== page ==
Cook Inletkeeper’ science director Sue Mauger, who has been tracking “stream temperatures in non-glacial systems across the Cook Inlet watershed since 2002,” released a statement explaining that while they had never seen stream temperatures above 76 degrees Fahrenheit, they had clocked temperatures of 81.7 F in early July.

    Mauger explains that these temperatures are clearly having a profound affect on the salmon, who normally wait until evenings for water temperatures to drop below 70 degrees Fahrenheit. During this summer’s heatwave, temperatures in the streams haven’t been dropping below 70 at night.
     
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  20. infected donkey

    infected donkey Arkansas Razorbacks
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    Here comes a realist hot take. When wind is producing we are a minimum load. When wind goes away who makes up that power? In 1 hour last week wind went from producing 50%(15000Mwe) of our entire profile to making 500 Mwe. We got dispatched to 100% plus reserve power multiple times throughout the day/week as heat loads increased within the region and all our natural gas plants were called to come online and our total profile was 54% coal and 46% natural gas to keep electricity costs down. We made a shit ton of money those few days because of the wind being down and our natural gas plants still lost money even though they were REQUIRED to be online to provide electricity to all of you people.
     
    #2020 infected donkey, Aug 23, 2019
    Last edited: Aug 23, 2019
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  21. Bruce Wayne

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    Is solar power non-existent where you live?
     
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  22. ~ taylor ~

    ~ taylor ~ Boom... head shot.
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    What do you think you're arguing against? A world where wind is the only source of electricity?
     
  23. Bruce Wayne

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  24. infected donkey

    infected donkey Arkansas Razorbacks
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    Pretty much in our power market. Which is the Midwest. It’s max output is what we run at minimum load.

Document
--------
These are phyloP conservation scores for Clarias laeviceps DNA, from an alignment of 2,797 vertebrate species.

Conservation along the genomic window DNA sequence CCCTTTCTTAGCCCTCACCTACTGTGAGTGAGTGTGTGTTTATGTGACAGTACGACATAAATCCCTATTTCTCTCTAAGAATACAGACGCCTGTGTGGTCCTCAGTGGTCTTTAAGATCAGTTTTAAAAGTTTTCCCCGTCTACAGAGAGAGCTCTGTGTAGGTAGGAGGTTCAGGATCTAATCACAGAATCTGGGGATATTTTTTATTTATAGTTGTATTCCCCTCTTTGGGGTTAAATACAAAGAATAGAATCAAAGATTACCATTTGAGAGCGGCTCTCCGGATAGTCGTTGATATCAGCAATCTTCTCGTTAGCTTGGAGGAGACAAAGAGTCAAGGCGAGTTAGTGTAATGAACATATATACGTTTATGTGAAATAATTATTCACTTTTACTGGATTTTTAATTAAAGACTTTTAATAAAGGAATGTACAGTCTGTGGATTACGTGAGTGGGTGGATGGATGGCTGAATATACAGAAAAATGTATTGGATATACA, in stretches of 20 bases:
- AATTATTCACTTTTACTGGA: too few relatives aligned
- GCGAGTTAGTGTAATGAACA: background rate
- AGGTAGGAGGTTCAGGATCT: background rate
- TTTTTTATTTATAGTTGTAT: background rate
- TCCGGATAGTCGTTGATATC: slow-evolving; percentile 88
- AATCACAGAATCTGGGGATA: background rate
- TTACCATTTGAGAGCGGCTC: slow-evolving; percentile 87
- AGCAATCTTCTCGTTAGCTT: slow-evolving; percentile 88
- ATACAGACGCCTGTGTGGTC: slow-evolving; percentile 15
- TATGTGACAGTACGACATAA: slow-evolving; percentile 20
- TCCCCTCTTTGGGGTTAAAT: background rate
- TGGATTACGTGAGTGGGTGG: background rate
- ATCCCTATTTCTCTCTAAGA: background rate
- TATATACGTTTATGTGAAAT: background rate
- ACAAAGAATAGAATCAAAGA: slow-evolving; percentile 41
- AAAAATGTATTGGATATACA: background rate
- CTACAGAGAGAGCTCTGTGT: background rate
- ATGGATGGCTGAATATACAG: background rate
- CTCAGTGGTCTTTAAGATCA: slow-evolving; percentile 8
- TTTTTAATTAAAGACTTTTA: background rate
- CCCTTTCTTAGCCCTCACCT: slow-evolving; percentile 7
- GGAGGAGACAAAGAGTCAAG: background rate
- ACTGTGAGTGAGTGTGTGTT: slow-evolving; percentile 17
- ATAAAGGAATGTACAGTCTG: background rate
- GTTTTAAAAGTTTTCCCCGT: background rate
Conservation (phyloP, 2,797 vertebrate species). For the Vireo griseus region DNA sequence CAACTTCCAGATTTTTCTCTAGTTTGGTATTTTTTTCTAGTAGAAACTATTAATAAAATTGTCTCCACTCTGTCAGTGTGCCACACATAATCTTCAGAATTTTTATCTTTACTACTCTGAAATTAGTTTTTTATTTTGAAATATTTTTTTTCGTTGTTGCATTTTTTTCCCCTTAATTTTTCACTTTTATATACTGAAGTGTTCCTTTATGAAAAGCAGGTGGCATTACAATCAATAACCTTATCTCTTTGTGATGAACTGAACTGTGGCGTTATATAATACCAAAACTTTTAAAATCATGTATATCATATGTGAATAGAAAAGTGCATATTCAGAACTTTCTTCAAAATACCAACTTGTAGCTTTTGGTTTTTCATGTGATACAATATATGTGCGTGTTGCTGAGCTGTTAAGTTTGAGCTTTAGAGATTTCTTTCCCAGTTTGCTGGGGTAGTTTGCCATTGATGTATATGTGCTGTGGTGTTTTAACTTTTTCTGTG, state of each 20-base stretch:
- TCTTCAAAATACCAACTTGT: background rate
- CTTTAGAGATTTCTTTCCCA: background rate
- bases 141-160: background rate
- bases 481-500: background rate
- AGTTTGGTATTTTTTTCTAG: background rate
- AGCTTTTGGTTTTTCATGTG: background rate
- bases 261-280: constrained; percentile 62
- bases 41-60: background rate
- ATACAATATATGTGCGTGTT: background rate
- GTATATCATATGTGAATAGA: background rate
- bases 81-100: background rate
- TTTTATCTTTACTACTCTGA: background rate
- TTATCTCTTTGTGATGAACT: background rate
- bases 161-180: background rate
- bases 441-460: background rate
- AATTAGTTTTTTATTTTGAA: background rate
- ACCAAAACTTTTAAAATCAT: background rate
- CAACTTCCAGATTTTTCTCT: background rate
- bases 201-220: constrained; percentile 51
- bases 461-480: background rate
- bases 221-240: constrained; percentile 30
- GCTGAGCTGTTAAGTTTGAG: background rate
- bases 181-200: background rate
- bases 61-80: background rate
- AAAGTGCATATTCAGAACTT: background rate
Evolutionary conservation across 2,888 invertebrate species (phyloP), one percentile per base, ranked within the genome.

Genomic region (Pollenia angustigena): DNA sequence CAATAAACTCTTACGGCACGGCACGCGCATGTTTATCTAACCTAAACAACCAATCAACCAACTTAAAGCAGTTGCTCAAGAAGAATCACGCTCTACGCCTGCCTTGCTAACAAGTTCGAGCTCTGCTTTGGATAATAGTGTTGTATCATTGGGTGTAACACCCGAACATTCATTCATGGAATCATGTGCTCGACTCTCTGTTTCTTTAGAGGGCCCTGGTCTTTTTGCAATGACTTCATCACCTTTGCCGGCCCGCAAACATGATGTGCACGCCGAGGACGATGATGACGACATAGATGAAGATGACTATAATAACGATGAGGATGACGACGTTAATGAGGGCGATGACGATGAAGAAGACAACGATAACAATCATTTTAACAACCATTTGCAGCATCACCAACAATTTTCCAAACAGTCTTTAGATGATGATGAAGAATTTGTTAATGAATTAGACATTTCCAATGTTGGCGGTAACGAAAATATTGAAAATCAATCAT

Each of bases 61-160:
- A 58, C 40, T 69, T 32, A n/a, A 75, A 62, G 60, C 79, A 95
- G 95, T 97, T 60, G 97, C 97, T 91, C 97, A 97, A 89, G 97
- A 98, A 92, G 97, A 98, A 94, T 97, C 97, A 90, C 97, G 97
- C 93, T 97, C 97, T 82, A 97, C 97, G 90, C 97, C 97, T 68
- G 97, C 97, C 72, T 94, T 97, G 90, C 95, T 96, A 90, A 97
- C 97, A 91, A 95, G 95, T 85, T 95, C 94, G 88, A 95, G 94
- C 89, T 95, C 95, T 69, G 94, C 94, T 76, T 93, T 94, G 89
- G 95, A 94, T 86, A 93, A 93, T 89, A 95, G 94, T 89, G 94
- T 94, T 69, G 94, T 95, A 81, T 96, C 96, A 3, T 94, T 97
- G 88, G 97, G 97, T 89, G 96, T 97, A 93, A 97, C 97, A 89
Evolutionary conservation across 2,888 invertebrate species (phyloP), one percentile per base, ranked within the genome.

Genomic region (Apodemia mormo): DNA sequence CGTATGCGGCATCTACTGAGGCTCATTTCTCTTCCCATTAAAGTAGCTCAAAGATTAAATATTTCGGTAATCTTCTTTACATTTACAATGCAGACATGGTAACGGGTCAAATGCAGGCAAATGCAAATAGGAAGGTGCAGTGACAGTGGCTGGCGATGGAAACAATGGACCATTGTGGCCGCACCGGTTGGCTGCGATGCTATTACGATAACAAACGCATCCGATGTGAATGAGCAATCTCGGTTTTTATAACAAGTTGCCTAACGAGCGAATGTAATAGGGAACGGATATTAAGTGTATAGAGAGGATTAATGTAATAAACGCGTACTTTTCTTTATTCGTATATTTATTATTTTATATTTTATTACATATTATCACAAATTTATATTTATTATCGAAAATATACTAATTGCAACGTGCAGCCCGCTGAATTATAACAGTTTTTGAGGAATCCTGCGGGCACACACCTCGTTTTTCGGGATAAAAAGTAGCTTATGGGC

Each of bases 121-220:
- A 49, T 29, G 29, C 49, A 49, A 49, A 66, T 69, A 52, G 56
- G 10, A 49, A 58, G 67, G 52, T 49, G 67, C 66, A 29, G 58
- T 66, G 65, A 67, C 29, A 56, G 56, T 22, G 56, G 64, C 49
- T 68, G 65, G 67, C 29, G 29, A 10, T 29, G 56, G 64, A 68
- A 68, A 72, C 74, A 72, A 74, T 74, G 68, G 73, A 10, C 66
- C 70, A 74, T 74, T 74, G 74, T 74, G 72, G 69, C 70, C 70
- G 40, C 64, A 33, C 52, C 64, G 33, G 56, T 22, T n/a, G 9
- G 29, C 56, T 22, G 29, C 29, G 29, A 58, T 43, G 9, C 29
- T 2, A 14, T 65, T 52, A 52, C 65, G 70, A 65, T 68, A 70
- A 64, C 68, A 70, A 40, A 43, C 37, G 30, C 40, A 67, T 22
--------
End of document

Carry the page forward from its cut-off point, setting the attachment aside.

25. bro

    bro Hey Hermano
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  26. The Banks

    The Banks TMB's Alaskan
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    I mean, this is pretty basic, we need more wind and we need more solar, coalesce that with natural gas/nuclear for peak times (nuclear preferred if we can get past the lobbying and figure out long term deposit issues) while improving our energy storing capabilities. There should be no need for coal in the 21st century.

    Your post is arguing for that, whether you realize that or not. It makes it seem that people are arguing for 100% wind. Literally no one is doing that.
     
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  27. The Banks

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    You realize its max is dependent upon...a litany of factors. Your post makes your look like a corporate lackey that doesn’t understand distribution and transmission grids.
     
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  28. BellottiBold

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    Yea.
    This is going to be a fucking disaster
     
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  29. infected donkey

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    Considering I work directly with these entities everyday (and have for the past 9 years in fossil, nuclear, and hydro). I think I’m quite versed on how all this works.
     
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  30. Prospector

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    When that gets into the water it is going to kill a bunch of shit
     
  31. Arliden

    Arliden Well-Known Member

    It would be more wind, solar, hydro, and geothermal plus HVDC transmission lines to interconnect areas that are more abundant in solar or wind to areas of high demand. HVDC lines are a big part of the picture as well as battery storage.
    Screen Shot 2019-08-27 at 9.09.03 AM.png
     
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  32. Arliden

    Arliden Well-Known Member

    I think infected donkeys point is the biggest problem facing renewables is we need a form of stable base load. In the long run natural gas isn't going to cut it and nuclear seems to be the only way forward whether its uranium powered or we have some thorium breakthrough.

    But nuclear is not loved by the public and will have a large NIMBY backlash.

    As for the waste issues personally they should go into Yucca mountain and be located in one spot rather than 100 like it is now.

    This I agree with, and the lowest hanging fruit for us to pick is to reduce our 27% or so of coal energy consumption in this country.
     
  33. infected donkey

    infected donkey Arkansas Razorbacks